Write an essay based on your research proposal and your own research. There will be no set questions.
• This essay must draw on some written material from the course: the required readings; the supplementary readings or materials from my lectures.
• Feel free to go beyond the course readings to find material which relates to your topics. Broader reading will be rewarded! The use of ethnographic material will gain bonus marks.
Word Count: 2500 words
Life and death are the core universals for human beings, yet are the context for key contemporary debates, and a wide variety of practices and beliefs historically and culturally. Debates on such key topics as reproductive technologies, organ transplantation, and the ‘good death’ often encapsulate central social and cultural assumptions. This course explores such debates and assumptions through an examination of the cross-cultural nature of life and death in both western and non-western societies. Both birth and death have been core concerns of anthropology throughout its history, and continue to be the focus of research. Dominant themes of this course are the practices and beliefs at the start of life (conception, and birth), as well as at the end of life, including how connections are forged or severed between the living and the dead (aging, the process of death, grief, funerals and memorials, and the afterlife).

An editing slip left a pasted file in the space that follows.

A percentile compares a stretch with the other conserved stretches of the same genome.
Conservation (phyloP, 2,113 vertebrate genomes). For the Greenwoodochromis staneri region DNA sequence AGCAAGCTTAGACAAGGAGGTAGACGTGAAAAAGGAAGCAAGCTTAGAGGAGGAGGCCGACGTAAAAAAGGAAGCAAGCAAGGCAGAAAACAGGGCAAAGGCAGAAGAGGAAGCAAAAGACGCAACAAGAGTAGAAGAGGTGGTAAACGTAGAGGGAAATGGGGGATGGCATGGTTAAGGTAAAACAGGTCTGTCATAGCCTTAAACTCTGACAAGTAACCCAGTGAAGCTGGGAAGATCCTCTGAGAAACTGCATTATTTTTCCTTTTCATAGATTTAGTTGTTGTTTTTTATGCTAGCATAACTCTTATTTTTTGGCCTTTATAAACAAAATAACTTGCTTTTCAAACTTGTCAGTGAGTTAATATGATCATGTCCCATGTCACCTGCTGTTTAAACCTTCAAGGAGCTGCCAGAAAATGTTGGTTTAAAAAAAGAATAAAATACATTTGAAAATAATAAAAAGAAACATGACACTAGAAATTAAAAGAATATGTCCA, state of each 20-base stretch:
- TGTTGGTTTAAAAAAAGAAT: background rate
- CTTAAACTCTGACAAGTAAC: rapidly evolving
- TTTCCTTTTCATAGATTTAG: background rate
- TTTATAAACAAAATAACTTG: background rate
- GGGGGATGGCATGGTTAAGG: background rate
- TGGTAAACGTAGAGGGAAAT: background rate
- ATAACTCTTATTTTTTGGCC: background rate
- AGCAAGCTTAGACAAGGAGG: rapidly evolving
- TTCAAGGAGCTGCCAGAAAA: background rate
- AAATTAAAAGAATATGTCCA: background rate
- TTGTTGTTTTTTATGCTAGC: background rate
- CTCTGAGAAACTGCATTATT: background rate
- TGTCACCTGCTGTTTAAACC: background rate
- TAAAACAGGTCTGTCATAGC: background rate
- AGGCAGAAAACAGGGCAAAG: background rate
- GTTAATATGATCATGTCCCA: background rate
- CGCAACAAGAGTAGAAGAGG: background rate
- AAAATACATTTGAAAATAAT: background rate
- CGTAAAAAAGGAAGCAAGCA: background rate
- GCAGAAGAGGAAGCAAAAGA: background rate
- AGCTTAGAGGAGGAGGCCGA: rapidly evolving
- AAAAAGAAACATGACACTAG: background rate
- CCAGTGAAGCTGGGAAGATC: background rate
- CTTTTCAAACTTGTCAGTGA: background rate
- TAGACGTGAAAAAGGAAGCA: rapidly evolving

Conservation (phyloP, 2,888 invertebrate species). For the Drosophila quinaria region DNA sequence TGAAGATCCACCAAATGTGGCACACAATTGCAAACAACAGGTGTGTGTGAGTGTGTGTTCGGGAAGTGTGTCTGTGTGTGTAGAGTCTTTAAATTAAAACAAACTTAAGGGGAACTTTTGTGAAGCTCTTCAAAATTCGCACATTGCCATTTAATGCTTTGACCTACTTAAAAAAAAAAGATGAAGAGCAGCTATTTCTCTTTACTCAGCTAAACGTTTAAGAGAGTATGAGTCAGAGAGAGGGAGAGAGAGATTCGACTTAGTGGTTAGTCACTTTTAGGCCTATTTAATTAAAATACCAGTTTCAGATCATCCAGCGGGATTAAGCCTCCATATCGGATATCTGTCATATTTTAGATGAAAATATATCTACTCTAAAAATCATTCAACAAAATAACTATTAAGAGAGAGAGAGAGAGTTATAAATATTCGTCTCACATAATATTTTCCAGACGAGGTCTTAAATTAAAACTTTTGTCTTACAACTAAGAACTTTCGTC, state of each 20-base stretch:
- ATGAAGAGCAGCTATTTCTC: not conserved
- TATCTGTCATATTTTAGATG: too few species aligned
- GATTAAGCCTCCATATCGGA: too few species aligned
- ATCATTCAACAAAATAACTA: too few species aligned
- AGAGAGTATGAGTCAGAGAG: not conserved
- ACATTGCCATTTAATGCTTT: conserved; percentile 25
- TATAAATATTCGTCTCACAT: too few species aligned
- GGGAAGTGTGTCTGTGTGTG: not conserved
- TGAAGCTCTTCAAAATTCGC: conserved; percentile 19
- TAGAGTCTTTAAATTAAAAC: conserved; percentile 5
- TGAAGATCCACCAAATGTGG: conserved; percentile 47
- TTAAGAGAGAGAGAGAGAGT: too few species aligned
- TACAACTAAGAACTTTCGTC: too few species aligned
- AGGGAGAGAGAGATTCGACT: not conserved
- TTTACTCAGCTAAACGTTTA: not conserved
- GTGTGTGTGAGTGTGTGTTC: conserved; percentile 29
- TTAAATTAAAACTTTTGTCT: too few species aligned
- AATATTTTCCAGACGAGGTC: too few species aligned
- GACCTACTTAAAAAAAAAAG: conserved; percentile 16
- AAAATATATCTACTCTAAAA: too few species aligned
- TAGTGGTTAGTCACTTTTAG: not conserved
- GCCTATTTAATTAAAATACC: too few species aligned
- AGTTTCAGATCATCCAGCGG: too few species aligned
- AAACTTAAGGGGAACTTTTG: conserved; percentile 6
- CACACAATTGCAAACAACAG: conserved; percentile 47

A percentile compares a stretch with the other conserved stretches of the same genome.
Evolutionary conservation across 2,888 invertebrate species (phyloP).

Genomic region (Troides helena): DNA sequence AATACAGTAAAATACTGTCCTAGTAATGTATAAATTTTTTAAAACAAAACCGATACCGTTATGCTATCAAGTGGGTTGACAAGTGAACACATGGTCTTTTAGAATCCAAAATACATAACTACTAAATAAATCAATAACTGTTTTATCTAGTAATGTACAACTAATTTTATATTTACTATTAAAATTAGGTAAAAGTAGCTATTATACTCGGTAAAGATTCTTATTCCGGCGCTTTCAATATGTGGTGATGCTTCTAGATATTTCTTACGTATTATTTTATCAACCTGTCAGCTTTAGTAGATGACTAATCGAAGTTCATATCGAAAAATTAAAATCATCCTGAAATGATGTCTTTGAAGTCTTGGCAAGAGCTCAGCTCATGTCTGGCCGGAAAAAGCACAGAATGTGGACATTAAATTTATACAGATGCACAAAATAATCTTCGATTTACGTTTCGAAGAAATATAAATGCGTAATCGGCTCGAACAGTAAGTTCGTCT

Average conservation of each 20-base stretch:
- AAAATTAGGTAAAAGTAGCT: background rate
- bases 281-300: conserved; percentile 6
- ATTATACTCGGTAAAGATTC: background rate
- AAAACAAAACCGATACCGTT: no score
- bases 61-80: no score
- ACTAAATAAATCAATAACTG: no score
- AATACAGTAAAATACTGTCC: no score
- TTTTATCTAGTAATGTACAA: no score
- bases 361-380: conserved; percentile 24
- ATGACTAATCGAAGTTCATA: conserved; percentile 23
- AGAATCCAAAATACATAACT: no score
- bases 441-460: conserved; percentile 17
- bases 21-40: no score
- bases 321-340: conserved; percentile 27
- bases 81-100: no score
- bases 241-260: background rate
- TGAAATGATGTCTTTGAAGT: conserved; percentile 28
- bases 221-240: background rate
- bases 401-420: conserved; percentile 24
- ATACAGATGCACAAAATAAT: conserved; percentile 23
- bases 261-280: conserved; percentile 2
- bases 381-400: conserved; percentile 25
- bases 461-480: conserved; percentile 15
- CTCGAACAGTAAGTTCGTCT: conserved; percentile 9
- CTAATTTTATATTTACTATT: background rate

The Course is organised broadly into two parts: Life and Death. This course will cover material that at times will be confronting or even disturbing. It is often difficult to think about the death of ourselves or those whom we love. For some people this course may thus evoke uncomfortable feelings or memories. Yet the processes of coming into life and leaving life are core parts of human social experience, and hence worthy of anthropological attention.